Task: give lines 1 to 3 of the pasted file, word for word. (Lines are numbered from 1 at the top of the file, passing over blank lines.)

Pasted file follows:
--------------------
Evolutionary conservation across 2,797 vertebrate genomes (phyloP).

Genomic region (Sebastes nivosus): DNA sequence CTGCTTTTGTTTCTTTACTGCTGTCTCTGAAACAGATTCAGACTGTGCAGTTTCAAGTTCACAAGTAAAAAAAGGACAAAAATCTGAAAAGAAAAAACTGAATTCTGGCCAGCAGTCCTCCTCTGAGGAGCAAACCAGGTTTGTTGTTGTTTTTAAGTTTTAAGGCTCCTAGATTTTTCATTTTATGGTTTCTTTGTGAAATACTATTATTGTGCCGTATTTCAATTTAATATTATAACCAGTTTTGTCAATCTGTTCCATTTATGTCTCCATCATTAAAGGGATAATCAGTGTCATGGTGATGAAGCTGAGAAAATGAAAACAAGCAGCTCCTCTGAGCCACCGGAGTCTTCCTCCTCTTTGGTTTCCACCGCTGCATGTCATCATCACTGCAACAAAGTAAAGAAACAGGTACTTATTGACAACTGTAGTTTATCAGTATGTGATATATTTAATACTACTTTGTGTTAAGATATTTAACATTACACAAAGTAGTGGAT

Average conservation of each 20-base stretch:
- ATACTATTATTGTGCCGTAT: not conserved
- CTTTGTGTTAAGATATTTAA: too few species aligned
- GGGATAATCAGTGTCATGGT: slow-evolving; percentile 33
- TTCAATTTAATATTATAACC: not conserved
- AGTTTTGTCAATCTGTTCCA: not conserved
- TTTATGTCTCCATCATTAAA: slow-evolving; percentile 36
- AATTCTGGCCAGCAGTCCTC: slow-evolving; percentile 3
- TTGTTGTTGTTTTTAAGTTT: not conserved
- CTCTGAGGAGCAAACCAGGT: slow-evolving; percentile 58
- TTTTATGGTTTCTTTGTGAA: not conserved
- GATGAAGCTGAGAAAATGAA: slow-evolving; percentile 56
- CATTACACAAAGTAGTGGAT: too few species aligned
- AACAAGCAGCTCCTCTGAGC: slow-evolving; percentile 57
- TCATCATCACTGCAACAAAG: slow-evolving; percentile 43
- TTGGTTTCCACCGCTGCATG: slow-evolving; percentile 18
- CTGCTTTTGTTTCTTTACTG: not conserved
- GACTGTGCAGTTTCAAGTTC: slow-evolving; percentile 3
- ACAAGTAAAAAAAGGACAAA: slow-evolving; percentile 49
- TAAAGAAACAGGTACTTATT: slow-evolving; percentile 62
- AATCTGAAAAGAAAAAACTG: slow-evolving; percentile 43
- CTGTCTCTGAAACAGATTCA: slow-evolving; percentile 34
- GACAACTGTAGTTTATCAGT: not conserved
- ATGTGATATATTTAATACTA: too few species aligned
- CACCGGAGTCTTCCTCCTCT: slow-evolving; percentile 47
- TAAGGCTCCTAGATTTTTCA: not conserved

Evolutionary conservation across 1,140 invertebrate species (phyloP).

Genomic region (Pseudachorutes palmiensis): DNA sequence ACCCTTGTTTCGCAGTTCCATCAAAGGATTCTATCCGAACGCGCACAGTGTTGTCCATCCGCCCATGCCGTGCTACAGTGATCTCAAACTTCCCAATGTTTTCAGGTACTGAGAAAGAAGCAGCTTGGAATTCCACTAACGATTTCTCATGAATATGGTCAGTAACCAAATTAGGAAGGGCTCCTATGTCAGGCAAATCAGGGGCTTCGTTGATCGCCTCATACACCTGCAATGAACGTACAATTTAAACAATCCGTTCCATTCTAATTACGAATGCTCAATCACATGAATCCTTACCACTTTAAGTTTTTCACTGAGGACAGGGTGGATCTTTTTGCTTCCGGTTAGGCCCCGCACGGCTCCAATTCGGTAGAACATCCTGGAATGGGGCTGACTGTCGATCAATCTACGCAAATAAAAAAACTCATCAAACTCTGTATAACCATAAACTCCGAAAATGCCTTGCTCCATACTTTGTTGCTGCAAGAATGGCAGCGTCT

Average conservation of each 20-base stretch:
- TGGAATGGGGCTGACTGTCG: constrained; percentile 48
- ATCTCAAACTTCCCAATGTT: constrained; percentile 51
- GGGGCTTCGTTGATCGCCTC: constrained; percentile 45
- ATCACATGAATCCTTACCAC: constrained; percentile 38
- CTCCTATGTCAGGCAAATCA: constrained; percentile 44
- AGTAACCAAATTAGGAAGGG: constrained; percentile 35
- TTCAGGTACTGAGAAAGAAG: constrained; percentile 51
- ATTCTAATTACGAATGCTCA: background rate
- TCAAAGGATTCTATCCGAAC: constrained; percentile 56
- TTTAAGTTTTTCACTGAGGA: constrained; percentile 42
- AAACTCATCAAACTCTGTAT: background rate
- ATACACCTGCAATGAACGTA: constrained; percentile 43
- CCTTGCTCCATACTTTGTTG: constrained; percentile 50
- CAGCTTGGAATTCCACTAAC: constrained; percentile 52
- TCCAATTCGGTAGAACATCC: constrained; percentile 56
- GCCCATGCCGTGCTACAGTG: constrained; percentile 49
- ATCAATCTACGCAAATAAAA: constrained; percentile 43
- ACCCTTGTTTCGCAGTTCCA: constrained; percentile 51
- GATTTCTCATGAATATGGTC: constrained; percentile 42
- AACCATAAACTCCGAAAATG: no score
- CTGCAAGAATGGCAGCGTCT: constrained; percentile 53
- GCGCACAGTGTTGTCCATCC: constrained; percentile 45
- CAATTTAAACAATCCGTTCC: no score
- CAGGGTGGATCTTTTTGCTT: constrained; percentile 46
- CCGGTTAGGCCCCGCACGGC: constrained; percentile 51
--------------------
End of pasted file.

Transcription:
Evolutionary conservation across 2,797 vertebrate genomes (phyloP).

Genomic region (Sebastes nivosus): DNA sequence CTGCTTTTGTTTCTTTACTGCTGTCTCTGAAACAGATTCAGACTGTGCAGTTTCAAGTTCACAAGTAAAAAAAGGACAAAAATCTGAAAAGAAAAAACTGAATTCTGGCCAGCAGTCCTCCTCTGAGGAGCAAACCAGGTTTGTTGTTGTTTTTAAGTTTTAAGGCTCCTAGATTTTTCATTTTATGGTTTCTTTGTGAAATACTATTATTGTGCCGTATTTCAATTTAATATTATAACCAGTTTTGTCAATCTGTTCCATTTATGTCTCCATCATTAAAGGGATAATCAGTGTCATGGTGATGAAGCTGAGAAAATGAAAACAAGCAGCTCCTCTGAGCCACCGGAGTCTTCCTCCTCTTTGGTTTCCACCGCTGCATGTCATCATCACTGCAACAAAGTAAAGAAACAGGTACTTATTGACAACTGTAGTTTATCAGTATGTGATATATTTAATACTACTTTGTGTTAAGATATTTAACATTACACAAAGTAGTGGAT

Average conservation of each 20-base stretch: